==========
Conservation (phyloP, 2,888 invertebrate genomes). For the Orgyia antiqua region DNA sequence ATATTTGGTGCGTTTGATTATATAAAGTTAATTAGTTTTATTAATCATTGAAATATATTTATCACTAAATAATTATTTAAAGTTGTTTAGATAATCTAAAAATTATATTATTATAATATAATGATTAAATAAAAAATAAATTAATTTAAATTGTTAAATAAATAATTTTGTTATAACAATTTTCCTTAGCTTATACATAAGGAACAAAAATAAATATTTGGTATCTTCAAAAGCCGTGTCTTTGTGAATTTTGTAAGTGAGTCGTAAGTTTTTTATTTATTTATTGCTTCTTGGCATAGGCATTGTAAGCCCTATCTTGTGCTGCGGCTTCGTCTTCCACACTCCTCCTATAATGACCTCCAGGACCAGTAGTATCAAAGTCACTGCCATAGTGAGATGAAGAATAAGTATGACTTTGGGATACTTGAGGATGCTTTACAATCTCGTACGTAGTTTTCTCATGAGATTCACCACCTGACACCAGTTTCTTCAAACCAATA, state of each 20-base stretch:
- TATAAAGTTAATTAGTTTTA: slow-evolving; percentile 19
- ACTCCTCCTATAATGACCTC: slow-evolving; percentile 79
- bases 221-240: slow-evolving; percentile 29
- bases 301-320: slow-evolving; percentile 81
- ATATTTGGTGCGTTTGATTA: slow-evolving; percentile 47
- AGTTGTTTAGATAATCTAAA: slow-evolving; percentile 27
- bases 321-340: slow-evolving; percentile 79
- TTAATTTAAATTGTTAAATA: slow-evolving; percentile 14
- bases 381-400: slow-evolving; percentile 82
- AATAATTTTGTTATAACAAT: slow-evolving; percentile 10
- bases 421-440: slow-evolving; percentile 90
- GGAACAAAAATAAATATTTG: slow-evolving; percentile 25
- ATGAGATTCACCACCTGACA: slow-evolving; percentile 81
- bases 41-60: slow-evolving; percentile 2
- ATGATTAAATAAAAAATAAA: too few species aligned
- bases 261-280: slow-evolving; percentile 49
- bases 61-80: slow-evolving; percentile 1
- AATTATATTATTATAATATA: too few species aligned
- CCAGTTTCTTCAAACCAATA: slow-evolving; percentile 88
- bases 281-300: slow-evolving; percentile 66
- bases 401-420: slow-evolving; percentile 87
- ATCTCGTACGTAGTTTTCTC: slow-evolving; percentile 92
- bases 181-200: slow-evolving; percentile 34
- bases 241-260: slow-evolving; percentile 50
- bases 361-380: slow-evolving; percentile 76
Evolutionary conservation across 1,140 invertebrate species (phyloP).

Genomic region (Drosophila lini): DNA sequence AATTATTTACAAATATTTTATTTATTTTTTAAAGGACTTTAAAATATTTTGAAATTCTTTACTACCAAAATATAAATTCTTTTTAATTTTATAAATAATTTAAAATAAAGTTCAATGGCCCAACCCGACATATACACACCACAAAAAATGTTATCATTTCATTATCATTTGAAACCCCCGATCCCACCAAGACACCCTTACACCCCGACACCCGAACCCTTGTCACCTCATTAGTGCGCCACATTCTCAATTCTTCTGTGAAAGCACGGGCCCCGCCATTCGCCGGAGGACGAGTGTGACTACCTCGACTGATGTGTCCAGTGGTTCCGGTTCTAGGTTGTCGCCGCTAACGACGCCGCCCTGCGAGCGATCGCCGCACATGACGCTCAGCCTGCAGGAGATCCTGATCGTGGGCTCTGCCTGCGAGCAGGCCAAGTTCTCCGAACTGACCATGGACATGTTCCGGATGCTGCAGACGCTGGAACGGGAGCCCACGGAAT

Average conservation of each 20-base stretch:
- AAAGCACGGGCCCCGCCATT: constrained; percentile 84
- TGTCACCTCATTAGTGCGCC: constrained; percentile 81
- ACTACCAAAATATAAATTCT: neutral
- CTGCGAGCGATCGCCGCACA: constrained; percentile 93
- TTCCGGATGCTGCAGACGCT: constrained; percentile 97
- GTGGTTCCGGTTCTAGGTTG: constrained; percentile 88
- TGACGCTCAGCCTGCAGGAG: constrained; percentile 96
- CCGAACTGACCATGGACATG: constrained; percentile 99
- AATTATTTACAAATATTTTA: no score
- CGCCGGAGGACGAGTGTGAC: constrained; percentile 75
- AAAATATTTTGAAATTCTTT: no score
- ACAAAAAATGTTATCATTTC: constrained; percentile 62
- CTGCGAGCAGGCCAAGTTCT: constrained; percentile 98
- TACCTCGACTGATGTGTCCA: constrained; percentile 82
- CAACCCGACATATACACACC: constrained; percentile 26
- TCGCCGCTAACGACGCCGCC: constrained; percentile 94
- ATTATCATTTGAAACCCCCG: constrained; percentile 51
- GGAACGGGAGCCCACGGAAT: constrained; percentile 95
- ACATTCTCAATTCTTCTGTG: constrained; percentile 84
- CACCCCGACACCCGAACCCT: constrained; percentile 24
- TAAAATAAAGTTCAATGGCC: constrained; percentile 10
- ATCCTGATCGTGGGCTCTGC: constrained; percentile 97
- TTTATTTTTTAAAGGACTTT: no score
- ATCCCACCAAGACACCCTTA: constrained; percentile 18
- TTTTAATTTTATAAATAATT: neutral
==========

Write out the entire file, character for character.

Conservation (phyloP, 2,888 invertebrate genomes). For the Orgyia antiqua region DNA sequence ATATTTGGTGCGTTTGATTATATAAAGTTAATTAGTTTTATTAATCATTGAAATATATTTATCACTAAATAATTATTTAAAGTTGTTTAGATAATCTAAAAATTATATTATTATAATATAATGATTAAATAAAAAATAAATTAATTTAAATTGTTAAATAAATAATTTTGTTATAACAATTTTCCTTAGCTTATACATAAGGAACAAAAATAAATATTTGGTATCTTCAAAAGCCGTGTCTTTGTGAATTTTGTAAGTGAGTCGTAAGTTTTTTATTTATTTATTGCTTCTTGGCATAGGCATTGTAAGCCCTATCTTGTGCTGCGGCTTCGTCTTCCACACTCCTCCTATAATGACCTCCAGGACCAGTAGTATCAAAGTCACTGCCATAGTGAGATGAAGAATAAGTATGACTTTGGGATACTTGAGGATGCTTTACAATCTCGTACGTAGTTTTCTCATGAGATTCACCACCTGACACCAGTTTCTTCAAACCAATA, state of each 20-base stretch:
- TATAAAGTTAATTAGTTTTA: slow-evolving; percentile 19
- ACTCCTCCTATAATGACCTC: slow-evolving; percentile 79
- bases 221-240: slow-evolving; percentile 29
- bases 301-320: slow-evolving; percentile 81
- ATATTTGGTGCGTTTGATTA: slow-evolving; percentile 47
- AGTTGTTTAGATAATCTAAA: slow-evolving; percentile 27
- bases 321-340: slow-evolving; percentile 79
- TTAATTTAAATTGTTAAATA: slow-evolving; percentile 14
- bases 381-400: slow-evolving; percentile 82
- AATAATTTTGTTATAACAAT: slow-evolving; percentile 10
- bases 421-440: slow-evolving; percentile 90
- GGAACAAAAATAAATATTTG: slow-evolving; percentile 25
- ATGAGATTCACCACCTGACA: slow-evolving; percentile 81
- bases 41-60: slow-evolving; percentile 2
- ATGATTAAATAAAAAATAAA: too few species aligned
- bases 261-280: slow-evolving; percentile 49
- bases 61-80: slow-evolving; percentile 1
- AATTATATTATTATAATATA: too few species aligned
- CCAGTTTCTTCAAACCAATA: slow-evolving; percentile 88
- bases 281-300: slow-evolving; percentile 66
- bases 401-420: slow-evolving; percentile 87
- ATCTCGTACGTAGTTTTCTC: slow-evolving; percentile 92
- bases 181-200: slow-evolving; percentile 34
- bases 241-260: slow-evolving; percentile 50
- bases 361-380: slow-evolving; percentile 76
Evolutionary conservation across 1,140 invertebrate species (phyloP).

Genomic region (Drosophila lini): DNA sequence AATTATTTACAAATATTTTATTTATTTTTTAAAGGACTTTAAAATATTTTGAAATTCTTTACTACCAAAATATAAATTCTTTTTAATTTTATAAATAATTTAAAATAAAGTTCAATGGCCCAACCCGACATATACACACCACAAAAAATGTTATCATTTCATTATCATTTGAAACCCCCGATCCCACCAAGACACCCTTACACCCCGACACCCGAACCCTTGTCACCTCATTAGTGCGCCACATTCTCAATTCTTCTGTGAAAGCACGGGCCCCGCCATTCGCCGGAGGACGAGTGTGACTACCTCGACTGATGTGTCCAGTGGTTCCGGTTCTAGGTTGTCGCCGCTAACGACGCCGCCCTGCGAGCGATCGCCGCACATGACGCTCAGCCTGCAGGAGATCCTGATCGTGGGCTCTGCCTGCGAGCAGGCCAAGTTCTCCGAACTGACCATGGACATGTTCCGGATGCTGCAGACGCTGGAACGGGAGCCCACGGAAT

Average conservation of each 20-base stretch:
- AAAGCACGGGCCCCGCCATT: constrained; percentile 84
- TGTCACCTCATTAGTGCGCC: constrained; percentile 81
- ACTACCAAAATATAAATTCT: neutral
- CTGCGAGCGATCGCCGCACA: constrained; percentile 93
- TTCCGGATGCTGCAGACGCT: constrained; percentile 97
- GTGGTTCCGGTTCTAGGTTG: constrained; percentile 88
- TGACGCTCAGCCTGCAGGAG: constrained; percentile 96
- CCGAACTGACCATGGACATG: constrained; percentile 99
- AATTATTTACAAATATTTTA: no score
- CGCCGGAGGACGAGTGTGAC: constrained; percentile 75
- AAAATATTTTGAAATTCTTT: no score
- ACAAAAAATGTTATCATTTC: constrained; percentile 62
- CTGCGAGCAGGCCAAGTTCT: constrained; percentile 98
- TACCTCGACTGATGTGTCCA: constrained; percentile 82
- CAACCCGACATATACACACC: constrained; percentile 26
- TCGCCGCTAACGACGCCGCC: constrained; percentile 94
- ATTATCATTTGAAACCCCCG: constrained; percentile 51
- GGAACGGGAGCCCACGGAAT: constrained; percentile 95
- ACATTCTCAATTCTTCTGTG: constrained; percentile 84
- CACCCCGACACCCGAACCCT: constrained; percentile 24
- TAAAATAAAGTTCAATGGCC: constrained; percentile 10
- ATCCTGATCGTGGGCTCTGC: constrained; percentile 97
- TTTATTTTTTAAAGGACTTT: no score
- ATCCCACCAAGACACCCTTA: constrained; percentile 18
- TTTTAATTTTATAAATAATT: neutral